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New details on missing plane emerge, shifting investigation’s direction

March 16, 2014 at 6:21 PM EDT
With new information released Sunday about the disappearance of Malaysia Airlines flight MH370, authorities have taken both the search and investigation in a new direction. Where are investigators focusing their efforts? Hari Sreenivasan speaks with Michael Schmidt, who has been covering the story for the New York Times, about the current focus on the pilot and other recent developments.
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HARI SREENIVASAN: For more the disappearance of the Malaysian jet liner, we joined now from Washington by Michael Schmidt of the New York Times. He’s been covering this story for them.

So where are investigators focusing their efforts now? We’ve heard that they’ve looked through the homes of the pilots and tried to find any connection to terrorism there.

MICHAEL SCHMIDT:  Yeah, they have access now to a flight simulator that one of the pilots had in his house and they’re going through that. They’re also going through some computers that they found there and are also talking to his family members.  So as of today, as we’ve seen the story has changed so much, the focus is now on the pilot.

HARI SREENIVASAN:  And how much access do American investigators or U.S. agencies have to the fruits of these investigations?

MICHAEL SCHMIDT: They actually don’t have a lot. In terms of raw data and where the plane may have been and satellite imagery and sort of pings that have come off of the plane, the U.S. has a fair amount of access to that information. But U.S. investigators don’t know a lot about the Malaysian investigation. The Malaysians have not asked for formal help from the Americans. And the FBI has less than a handful of guys on the ground there.  So in terms of the actual investigation of who these people were and what their motivations may have been the U.S. has far less visibility. And that’s something that has frustrated officials here in Washington.

HARI SREENIVASAN: So, in some of your reporting you pointed out that Malaysian radar essentially picked up this aircraft going in different places. Malaysian military radar did. But nobody sent up a warning flare. That there were actually jets ready to scramble but nobody did.

MICHAEL SCHMIDT: Correct. There’s a lot of questions that have come out about the Malaysians – why they haven’t been sharing more information sooner. Why it took it more than a week for them to come out and make the declaration that they did the other day about the transponders and about how they thought that this was foul play. And sort of as the American look at this they think ‘well, we have a lot of expertise in this and we could really help.’  But the Malaysians don’t want to look like they can’t do it on their own and they don’t want us to come in and do it for them.  So the U.S. kind of stands on the outside, like many of us,  and looks in and sort of theorizes what happened. But they don’t seem to know much more than any of us do.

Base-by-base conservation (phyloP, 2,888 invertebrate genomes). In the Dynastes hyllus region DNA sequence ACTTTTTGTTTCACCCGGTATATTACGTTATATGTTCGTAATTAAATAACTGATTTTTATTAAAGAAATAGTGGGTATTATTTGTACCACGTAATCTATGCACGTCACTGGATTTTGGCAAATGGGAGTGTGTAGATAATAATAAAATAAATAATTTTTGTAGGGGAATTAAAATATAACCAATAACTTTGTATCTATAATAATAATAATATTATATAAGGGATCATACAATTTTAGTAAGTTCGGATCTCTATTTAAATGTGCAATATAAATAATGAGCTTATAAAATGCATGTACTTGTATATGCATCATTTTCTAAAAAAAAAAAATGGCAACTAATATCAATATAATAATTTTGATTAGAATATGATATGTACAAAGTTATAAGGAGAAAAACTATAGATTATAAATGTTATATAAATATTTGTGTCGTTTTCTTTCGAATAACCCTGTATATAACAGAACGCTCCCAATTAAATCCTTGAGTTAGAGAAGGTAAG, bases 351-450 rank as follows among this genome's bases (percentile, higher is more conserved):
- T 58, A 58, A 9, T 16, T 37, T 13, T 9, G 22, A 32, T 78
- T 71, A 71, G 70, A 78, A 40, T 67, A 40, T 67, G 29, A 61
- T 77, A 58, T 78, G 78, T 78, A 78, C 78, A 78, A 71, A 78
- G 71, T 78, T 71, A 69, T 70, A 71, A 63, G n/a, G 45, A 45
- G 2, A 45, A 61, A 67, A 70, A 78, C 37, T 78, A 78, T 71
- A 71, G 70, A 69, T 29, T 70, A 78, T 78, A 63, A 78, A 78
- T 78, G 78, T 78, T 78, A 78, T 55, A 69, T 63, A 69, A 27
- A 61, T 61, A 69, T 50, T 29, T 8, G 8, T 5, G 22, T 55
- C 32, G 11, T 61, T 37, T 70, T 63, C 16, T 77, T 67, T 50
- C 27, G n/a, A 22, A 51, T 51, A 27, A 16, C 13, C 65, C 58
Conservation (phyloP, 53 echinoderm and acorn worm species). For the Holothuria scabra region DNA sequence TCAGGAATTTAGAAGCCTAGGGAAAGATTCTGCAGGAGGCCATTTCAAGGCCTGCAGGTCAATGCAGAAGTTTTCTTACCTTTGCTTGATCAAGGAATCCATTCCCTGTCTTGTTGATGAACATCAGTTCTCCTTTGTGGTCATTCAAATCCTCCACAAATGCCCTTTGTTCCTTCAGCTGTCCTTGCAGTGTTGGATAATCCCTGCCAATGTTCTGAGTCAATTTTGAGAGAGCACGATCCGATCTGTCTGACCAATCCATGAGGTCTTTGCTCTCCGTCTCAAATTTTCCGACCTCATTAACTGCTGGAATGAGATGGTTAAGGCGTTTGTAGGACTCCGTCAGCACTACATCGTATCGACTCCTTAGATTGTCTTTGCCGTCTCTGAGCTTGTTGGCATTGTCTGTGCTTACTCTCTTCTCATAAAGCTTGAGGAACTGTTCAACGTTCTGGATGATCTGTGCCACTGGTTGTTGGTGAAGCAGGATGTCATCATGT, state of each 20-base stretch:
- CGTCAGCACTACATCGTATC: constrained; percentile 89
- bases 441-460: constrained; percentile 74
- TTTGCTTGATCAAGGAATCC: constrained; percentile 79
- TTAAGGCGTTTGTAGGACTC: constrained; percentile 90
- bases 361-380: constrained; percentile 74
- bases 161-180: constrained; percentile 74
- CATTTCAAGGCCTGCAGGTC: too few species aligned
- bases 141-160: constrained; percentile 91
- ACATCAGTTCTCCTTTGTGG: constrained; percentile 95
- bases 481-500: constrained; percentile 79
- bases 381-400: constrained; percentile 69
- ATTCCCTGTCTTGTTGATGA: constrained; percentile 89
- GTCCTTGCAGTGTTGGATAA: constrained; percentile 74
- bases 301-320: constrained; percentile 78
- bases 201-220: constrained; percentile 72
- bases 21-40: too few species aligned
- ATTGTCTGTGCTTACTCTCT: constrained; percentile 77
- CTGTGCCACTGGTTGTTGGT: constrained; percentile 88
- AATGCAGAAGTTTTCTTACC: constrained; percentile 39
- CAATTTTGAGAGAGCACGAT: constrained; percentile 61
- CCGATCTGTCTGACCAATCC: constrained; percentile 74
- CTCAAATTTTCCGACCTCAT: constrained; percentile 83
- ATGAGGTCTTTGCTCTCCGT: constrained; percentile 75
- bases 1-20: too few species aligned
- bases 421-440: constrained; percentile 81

HARI SREENIVASAN: So how costly has that time been. In the amount of time that all these planes and ships have been searching, really in the wrong area.

MICHAEL SCHMIDT: Look, the problem is that the ocean there is just so big and it’s so vast and there’s only so much area that can be covered. And because the transponders went off, they have very little clue of where it could be. If they plane had hypothetically blown up as it was going on its route, then they would have a clear idea of where to look. There would be a sort of a narrow area they could look through in the water, but  they have essentially an entire ocean to look at and that is really, really difficult. And there’s even some folks who think they may not even ever find it. So, that’s probably the biggest issue here is that there’s just so much water.

HARI SREENIVASAN: So Michael, based on all your reporting, what do you think the most likely scenario is?

MICHAEL SCHMIDT: Unfortunately, I think that the plane is probably at the bottom of the ocean. It seems pretty far-fetched to think that the plane was taken somewhere, landed and no one detected it.  And if you talk to aviation experts, they say it’s very difficult to sort of hide a plane of this size and for it to end up on land somewhere without anyone finding it.

HARI SREENIVASAN: All right, Michael Schmidt from the New York Times joining us from Washington, thanks so much.

MICHAEL SCHMIDT: Thanks for having me.